Dogs are carnivores by nature, so it seems like a no-brainer that raw meat should be fine for them to eat. Yet there is a great deal of debate over the issue and no clear answer. Proponents of raw-food diets for dogs can argue all day with those who say it’s unsafe. The main knock against raw meat and raw fish is that they can contain bacteria that may cause food poisoning. On the other hand, raw advocates say that dogs’ systems are much more able to deal with bacteria than the human body is and that any bacteria in raw meat is no threat to dogs. They also claim that organizations like the American Veterinary Medical Association, which has issued policies advising against raw food for dogs, are in the pocket of the pet-food industry.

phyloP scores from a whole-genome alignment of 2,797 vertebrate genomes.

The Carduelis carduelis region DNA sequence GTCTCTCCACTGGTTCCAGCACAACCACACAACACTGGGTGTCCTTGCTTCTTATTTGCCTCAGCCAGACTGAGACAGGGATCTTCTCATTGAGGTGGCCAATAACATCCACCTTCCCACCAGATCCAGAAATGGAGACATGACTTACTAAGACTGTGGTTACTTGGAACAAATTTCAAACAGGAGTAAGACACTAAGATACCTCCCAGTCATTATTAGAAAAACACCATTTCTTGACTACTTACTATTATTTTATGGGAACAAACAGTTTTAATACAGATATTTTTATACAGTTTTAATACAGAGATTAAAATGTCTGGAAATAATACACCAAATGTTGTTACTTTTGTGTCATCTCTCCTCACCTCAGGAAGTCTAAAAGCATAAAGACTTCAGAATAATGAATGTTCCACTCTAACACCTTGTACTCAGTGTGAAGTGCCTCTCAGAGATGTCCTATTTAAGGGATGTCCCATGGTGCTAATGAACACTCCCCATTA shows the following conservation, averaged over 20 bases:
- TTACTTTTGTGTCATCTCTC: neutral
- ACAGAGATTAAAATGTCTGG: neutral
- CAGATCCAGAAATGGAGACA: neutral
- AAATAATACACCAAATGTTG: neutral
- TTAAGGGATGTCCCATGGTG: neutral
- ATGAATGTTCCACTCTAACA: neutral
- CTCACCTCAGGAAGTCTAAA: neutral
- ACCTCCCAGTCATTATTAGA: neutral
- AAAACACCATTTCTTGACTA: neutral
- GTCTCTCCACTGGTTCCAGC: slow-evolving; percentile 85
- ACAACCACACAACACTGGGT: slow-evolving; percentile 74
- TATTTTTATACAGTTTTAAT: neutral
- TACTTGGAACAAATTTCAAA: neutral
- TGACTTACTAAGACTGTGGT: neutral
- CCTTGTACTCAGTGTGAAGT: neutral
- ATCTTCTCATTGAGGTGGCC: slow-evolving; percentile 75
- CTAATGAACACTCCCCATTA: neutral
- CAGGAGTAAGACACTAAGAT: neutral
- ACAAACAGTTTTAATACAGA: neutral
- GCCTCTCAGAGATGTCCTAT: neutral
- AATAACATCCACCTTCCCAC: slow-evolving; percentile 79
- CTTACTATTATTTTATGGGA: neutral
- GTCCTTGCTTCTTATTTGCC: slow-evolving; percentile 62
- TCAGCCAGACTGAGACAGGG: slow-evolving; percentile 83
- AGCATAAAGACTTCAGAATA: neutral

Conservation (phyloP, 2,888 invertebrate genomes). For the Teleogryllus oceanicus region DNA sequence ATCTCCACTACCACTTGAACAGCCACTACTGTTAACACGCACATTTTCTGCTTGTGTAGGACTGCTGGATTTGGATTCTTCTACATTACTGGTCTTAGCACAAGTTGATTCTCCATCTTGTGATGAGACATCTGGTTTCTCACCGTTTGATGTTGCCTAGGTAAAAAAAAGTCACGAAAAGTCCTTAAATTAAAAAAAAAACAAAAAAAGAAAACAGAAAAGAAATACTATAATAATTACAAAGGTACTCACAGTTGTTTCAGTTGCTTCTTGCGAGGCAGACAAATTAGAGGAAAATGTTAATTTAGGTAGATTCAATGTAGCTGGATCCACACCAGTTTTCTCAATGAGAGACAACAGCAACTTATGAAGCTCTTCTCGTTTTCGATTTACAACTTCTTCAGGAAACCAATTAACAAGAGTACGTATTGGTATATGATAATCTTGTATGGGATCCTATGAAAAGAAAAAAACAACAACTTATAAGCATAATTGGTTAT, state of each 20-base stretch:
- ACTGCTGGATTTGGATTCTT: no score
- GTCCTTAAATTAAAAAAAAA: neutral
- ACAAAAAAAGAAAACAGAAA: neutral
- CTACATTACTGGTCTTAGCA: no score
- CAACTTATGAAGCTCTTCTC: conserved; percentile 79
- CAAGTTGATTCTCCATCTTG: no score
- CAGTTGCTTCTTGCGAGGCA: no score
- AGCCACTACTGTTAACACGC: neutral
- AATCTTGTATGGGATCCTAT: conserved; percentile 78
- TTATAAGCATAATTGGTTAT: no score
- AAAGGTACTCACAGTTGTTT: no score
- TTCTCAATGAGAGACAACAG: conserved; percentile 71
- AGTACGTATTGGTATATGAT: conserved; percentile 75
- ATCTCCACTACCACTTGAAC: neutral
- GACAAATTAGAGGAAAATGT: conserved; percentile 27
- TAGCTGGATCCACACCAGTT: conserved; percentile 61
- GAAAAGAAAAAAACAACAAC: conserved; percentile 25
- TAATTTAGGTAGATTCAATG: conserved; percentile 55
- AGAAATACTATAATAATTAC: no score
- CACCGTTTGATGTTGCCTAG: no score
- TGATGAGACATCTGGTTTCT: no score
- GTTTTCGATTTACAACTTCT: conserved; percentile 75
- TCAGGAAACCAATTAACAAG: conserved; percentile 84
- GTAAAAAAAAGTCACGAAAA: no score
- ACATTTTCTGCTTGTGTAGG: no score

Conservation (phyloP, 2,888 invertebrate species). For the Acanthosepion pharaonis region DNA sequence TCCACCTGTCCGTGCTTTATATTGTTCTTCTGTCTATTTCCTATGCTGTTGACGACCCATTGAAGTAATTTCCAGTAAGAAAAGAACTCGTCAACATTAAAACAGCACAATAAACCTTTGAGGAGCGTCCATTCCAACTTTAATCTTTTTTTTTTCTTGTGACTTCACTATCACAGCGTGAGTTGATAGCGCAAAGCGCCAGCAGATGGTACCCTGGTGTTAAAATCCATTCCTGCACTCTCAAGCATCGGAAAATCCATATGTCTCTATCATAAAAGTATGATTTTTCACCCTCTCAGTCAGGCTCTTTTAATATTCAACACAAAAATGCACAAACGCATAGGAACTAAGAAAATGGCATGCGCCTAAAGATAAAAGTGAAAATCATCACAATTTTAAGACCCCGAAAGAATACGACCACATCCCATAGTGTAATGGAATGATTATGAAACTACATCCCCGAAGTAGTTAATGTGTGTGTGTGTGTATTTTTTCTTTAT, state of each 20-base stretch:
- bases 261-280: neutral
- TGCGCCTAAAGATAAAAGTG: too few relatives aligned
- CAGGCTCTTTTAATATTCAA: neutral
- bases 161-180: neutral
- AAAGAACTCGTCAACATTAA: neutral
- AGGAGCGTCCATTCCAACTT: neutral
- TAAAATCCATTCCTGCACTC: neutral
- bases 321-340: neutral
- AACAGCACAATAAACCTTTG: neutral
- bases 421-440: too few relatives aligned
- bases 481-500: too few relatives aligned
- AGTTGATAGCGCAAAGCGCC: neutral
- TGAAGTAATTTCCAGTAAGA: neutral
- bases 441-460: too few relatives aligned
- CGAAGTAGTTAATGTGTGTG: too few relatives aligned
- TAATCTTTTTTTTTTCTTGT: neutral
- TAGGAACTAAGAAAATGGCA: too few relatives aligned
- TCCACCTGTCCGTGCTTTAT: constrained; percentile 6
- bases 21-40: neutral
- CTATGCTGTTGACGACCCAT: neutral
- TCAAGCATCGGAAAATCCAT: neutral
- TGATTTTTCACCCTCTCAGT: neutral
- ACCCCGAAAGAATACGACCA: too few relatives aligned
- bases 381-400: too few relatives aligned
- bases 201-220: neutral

Next: Surprising People Foods Dogs Can Eat
There is a lot of disagreement about whether avocados are safe for dogs to eat. They are often cited as being toxic, and many pet owners have learned to keep avocados away from their dogs. The toxin in question is persin, which does exist in avocados, though it’s mostly in the pits of the fruit, and the bark and leaves of avocado trees. There’s little persin in the flesh of avocados and it would take a large dose of persin to make your dog sick. Still, if you’re a better-safe-than-sorry type, you may wish to avoid feeding your dog avocados altogether.